Two of the most discussed issues in the international maritime industry in recent years have been the implementation of Ballast Water Management Convention (BWMC) and the approaching sulfur cap 2020.
The prolonged maritime downturn of the last decade combined with the substantial capital expenses required to meet the requirements of both conventions have raised serious concerns among maritime stakeholders and have led to heated debates at International Maritime Organization (IMO) meetings, with many calling for the postponement of their implementation.
The first convention to allow postponement was the BWMC. The two-year postponement of the installation of a ballast water management system (BWMS) was agreed at the 71st Marine Environment Protection Committee (MEPC 71) which took place in London in July 2017. As a result of the many obstacles to the effective implementation of the BWMC, such as the lack of facilities to install BWMS on board, the application of NEW G8 and U.S. Coast Guard type approval, the decision was made to postpone its implementation.
However, this decision means that the early movers — i.e., those shipping companies which had already installed BWMS on board their ships in accordance with the convention — are having to face many more hurdles such as noncompliance with the requirements of USCG type approval, etc., whereas those who decided to wait and see can now benefit from installing a more reliable system with a proven track record.
Now the eyes of the maritime industry are turning to the global sulfur cap which will come into effect in 2020. But, there is a significant doubt across the industry that the convention will actually come into effect in 2020, as currently scheduled.
With less than two years left before the sulfur convention comes into force, it is evident that the relevant parties are far from being fully prepared. For example, the IMO regulations, which are relevant to the convention, in terms of how to apply and implement the convention, have still not been finalized.
The majority of shipping companies have still not made up their minds on what measures they will be taking, to comply with the convention. The refineries, on the other hand, are not expected to be able to produce a sufficient amount of low sulfur fuel oil (LSFO) for ships, in time. These factors are similar to those faced by the industry when it came to complying with the BWMC, and so many in the industry have voiced a need to postpone the implementation of sulfur cap 2020.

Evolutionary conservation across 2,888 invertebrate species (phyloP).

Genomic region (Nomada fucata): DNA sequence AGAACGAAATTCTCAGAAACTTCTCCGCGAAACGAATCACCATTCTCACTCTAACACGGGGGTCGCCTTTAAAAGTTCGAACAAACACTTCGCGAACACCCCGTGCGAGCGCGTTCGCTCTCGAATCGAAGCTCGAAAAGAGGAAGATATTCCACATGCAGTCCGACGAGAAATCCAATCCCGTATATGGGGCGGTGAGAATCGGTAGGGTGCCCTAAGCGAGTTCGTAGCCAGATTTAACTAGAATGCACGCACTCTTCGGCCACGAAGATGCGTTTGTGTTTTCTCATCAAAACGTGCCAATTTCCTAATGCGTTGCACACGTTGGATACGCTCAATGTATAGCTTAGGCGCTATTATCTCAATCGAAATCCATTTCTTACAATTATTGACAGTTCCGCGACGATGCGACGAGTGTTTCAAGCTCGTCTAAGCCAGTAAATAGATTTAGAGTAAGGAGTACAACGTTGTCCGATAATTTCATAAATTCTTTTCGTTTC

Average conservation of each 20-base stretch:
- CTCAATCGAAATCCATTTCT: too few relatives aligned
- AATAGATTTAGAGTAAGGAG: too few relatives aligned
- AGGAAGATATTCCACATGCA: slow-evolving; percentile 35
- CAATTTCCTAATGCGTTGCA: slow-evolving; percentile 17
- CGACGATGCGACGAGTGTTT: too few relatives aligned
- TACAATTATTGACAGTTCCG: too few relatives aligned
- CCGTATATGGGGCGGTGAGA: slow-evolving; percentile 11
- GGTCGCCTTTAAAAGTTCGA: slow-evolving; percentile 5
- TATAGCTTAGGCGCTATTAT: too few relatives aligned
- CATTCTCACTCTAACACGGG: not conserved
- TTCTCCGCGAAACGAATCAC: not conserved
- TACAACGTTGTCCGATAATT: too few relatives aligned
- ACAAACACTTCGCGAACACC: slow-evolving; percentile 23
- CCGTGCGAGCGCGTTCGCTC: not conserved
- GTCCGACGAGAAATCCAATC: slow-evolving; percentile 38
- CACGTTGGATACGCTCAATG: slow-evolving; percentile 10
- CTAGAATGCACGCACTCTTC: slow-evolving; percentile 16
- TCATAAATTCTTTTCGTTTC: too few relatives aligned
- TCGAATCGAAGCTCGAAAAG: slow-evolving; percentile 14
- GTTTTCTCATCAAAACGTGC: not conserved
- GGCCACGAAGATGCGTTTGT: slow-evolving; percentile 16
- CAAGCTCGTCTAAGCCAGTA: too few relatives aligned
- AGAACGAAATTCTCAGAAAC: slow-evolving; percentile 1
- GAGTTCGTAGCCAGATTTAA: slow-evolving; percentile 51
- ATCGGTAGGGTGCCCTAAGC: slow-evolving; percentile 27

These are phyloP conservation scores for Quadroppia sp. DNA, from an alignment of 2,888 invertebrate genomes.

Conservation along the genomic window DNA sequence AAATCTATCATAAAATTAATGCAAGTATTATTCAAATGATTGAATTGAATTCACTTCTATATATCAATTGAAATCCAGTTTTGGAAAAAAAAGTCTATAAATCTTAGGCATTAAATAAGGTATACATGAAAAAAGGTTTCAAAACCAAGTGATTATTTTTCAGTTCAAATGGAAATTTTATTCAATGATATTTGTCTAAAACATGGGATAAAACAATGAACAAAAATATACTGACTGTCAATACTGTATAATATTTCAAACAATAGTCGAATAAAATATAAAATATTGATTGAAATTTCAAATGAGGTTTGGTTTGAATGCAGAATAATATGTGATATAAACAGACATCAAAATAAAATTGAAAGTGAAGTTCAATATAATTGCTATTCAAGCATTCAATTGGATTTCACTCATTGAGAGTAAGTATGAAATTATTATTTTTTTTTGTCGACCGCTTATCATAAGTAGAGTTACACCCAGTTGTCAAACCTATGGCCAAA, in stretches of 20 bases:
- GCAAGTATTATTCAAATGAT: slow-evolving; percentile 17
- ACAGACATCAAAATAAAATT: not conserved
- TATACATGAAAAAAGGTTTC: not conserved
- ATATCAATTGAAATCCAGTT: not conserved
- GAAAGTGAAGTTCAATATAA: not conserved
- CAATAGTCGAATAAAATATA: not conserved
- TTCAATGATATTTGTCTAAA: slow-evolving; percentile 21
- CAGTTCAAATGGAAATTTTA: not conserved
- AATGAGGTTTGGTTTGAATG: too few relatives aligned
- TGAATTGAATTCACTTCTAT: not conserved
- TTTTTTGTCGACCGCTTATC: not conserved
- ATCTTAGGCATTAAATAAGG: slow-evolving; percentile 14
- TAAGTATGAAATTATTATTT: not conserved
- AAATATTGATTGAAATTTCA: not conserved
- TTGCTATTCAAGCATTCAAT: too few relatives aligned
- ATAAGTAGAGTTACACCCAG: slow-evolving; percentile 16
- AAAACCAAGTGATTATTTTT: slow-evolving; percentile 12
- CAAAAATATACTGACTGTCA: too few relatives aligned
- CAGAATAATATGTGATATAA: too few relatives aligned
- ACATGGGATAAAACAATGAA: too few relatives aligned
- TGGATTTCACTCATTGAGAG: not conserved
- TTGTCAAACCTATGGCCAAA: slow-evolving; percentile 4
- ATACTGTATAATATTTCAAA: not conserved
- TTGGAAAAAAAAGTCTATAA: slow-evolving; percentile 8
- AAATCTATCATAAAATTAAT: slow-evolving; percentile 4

However, I think there is very little chance that the implementation of the global sulfur cap 2020 will be postponed, for the following reasons.
It is anticipated that there will be a regional shortage of LSFO after 2020. However, if LSFO is not available at the place of bunkering, under MARPOL Annex IV/18.2, the ship is simply allowed to be exempt from compliance with the sulfur cap 2020 regulation. Therefore, a shortage of LSFO will not be a legitimate excuse for postponement.
Some ships will be fitted with an exhaust gas cleaning system (EGCS) to comply with the sulfur cap 2020. The availability of EGCS may not fully meet the demand before the year 2020. In such cases, a ship will be allowed to use LSFO until it is equipped with an EGCS.
In the last two IMO meetings, the fourth Pollution Prevention Response (PPR) held in February 2017 and the 71st MEPC, several member states highlighted their concerns regarding the difficulty of implementing the global sulfur cap, but they were excluded from discussions. It's likely to be difficult for IMO member states to re-submit the same proposal in future committee meetings.
Furthermore, to amend the conventions, the proposal must not attract objections from more than one-third of the contracting governments. At the moment the number of member states that have ratified MARPOL Annex IV is 89, and the number of states objecting the postponement of implementation is likely to be more than 30. With the European Union (EU) member states objecting, the likelihood of postponing the implementation of the sulfur cap 2020 convention seems very low.
Above all, if the implementation of sulfur cap 2020 is postponed once again after the BWMC, IMO will lose public confidence and face a significant obstacle to the smooth implementation of any future conventions. In reality, the chances of postponing the sulfur cap 2020 are very, very small.
Kim Yeon-tae is executive director of the Korean Register, a classification society established in 1960 with the purpose of promoting safety of life, property and the protection of the marine environment. KR currently classes an international fleet of 3,032 vessels totaling 69 million gross tons. It is headquartered in Busan, South Korea and operates a network of 66 offices around the world. It is authorized to perform statutory and certification services in 78 countries.